Away from home, we know more appreciation for patriotism and friendship. Having to live in an unfamiliar place is to feel all the happiness when meeting a familiar voice of our hometown, to understand the warmth of friends when there is no family beside them.
Away from home, we know that people have to live together by love, not by petty, hustle and selfish calculations. Please love those who live beside me, life is long but indifferent?
Here are some quotes about homesick
1. “Everybody that went away suffered a broken heart. " I'm coming back some day," they all wrote. But never did. The old life was too small to fit anymore.” - Annie Proulx
2. “He breathed in. He breathed out.He forgot how to exhale when he wasn't at home.” - Maggie Stiefvater
3. “You know, I tried not to think of this place. I tried to let it go. To leave it behind. But it always came back to me, in my dreams. I'd dream about these details, these objects and people and places I'd left behind, and I'd wake up crying.” - Danzy Senna
4. “...that was the one distinct time in my life, the strangest moment of all, when I didn’t know who I was—I was far away from home, haunted and tired with travel, in a cheap hotel room I’d never seen, hearing the hiss of steam outside, and the creak of the old wood of the hotel, and footsteps upstairs, and all the sad sounds, and I looked at the cracked high ceiling and really didn’t know who I was for about fifteen strange seconds. I wasn’t scared; I was just somebody else, some stranger, and my whole life was a haunted life, the life of a ghost. I was halfway across America, at the dividing line between the East of my youth and the West of my future, and maybe that’s why it happened right there and then, that strange red afternoon.” - Jack Kerouac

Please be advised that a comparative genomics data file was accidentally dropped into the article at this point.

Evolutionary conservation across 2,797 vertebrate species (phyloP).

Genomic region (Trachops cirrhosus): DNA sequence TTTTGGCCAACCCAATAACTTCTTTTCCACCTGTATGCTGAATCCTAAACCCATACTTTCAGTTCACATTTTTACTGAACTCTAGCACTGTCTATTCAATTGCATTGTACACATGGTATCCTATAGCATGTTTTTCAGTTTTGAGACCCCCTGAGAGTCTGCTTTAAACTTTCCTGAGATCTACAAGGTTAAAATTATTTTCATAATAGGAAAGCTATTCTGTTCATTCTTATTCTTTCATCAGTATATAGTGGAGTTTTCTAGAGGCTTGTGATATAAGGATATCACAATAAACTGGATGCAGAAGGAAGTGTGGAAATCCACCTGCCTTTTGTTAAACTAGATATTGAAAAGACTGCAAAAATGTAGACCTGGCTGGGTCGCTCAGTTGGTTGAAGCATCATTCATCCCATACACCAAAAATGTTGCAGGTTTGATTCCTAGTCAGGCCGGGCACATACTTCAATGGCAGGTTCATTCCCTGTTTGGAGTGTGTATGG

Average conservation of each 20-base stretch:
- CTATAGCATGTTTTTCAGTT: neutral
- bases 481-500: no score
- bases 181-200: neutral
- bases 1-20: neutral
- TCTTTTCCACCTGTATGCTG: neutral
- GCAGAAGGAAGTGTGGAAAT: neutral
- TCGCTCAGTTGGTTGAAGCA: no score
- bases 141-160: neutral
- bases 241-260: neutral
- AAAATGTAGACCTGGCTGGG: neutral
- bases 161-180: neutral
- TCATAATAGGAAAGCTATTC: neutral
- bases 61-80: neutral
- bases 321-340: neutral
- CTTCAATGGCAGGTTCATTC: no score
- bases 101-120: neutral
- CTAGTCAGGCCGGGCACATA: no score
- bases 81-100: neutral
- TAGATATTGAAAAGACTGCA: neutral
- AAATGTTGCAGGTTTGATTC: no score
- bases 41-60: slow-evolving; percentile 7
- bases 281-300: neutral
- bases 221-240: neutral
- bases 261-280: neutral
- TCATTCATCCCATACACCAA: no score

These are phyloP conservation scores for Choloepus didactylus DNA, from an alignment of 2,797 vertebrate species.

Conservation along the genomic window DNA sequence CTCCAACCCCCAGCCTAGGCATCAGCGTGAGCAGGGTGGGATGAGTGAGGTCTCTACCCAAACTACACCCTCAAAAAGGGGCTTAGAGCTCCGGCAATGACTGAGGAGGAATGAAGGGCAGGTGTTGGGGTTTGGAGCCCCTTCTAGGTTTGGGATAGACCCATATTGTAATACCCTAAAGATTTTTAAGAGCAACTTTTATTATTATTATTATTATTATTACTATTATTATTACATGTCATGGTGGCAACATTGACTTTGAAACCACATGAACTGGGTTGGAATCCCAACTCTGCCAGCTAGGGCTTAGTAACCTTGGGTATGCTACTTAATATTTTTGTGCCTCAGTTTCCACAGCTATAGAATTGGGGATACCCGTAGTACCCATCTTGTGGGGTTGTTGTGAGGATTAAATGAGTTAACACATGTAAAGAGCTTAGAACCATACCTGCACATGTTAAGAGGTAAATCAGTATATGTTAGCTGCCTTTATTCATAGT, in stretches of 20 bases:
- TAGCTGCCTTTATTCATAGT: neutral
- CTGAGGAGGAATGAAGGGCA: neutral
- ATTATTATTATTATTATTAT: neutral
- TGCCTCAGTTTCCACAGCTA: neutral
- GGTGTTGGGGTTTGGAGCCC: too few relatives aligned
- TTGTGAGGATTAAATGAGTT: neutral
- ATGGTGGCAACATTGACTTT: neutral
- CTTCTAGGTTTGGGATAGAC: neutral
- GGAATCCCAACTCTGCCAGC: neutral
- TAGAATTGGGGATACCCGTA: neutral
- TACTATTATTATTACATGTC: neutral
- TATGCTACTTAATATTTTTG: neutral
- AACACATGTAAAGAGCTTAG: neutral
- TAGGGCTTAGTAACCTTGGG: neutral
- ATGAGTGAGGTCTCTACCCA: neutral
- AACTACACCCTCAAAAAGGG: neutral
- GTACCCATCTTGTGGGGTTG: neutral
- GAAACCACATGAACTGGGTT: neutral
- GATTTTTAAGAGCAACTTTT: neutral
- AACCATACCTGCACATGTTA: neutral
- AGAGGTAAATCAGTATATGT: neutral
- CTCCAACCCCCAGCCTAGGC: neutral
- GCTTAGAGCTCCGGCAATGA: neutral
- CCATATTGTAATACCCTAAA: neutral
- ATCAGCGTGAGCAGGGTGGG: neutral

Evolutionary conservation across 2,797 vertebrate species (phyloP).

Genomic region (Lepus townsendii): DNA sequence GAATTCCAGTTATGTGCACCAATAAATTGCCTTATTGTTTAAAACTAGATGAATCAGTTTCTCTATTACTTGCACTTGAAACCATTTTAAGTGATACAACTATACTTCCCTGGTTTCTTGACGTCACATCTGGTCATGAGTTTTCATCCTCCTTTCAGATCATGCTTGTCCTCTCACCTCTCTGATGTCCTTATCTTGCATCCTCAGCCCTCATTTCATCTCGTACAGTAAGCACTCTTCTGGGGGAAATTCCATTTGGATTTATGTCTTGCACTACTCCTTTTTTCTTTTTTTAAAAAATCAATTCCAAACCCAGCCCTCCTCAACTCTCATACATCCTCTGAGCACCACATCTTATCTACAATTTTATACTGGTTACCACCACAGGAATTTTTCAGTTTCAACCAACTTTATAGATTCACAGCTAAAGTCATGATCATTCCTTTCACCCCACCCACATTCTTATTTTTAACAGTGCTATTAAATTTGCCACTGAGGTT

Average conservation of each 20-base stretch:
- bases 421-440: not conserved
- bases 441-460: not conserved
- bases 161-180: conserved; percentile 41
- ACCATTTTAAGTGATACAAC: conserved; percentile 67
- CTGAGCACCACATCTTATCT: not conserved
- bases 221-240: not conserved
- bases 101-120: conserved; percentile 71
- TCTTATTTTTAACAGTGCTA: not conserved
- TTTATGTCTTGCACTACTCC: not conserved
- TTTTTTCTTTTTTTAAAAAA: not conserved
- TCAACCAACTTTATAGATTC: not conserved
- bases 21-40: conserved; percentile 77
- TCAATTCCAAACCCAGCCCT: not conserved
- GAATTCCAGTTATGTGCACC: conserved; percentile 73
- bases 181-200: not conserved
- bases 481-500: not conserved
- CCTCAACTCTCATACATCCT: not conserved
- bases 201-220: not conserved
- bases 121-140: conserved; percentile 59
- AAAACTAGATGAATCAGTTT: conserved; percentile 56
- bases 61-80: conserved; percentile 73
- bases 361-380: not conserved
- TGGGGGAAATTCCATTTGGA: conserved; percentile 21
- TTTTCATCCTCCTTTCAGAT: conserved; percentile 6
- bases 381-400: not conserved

5. “No, she felt homesick, not for a place, but for a time. Maybe it wasn't homesickness at all. Maybe it was time sickness. She just missed those days when she was younger - seven, six, five, four years old - when she didn't know so much about the world. She missed, most of all, her mother.” - Matt Haig
6. “I wanted my mom, in a way you maybe can’t ever want anyone else. It was primal and sharp and it made me feel like a needle in the haystack of a cold and terrible world. I wanted my mom.” - Melissa Albert
7. “There are many sadnesses in the hearts of men who are far away from their countries.” - Alexander McCall Smith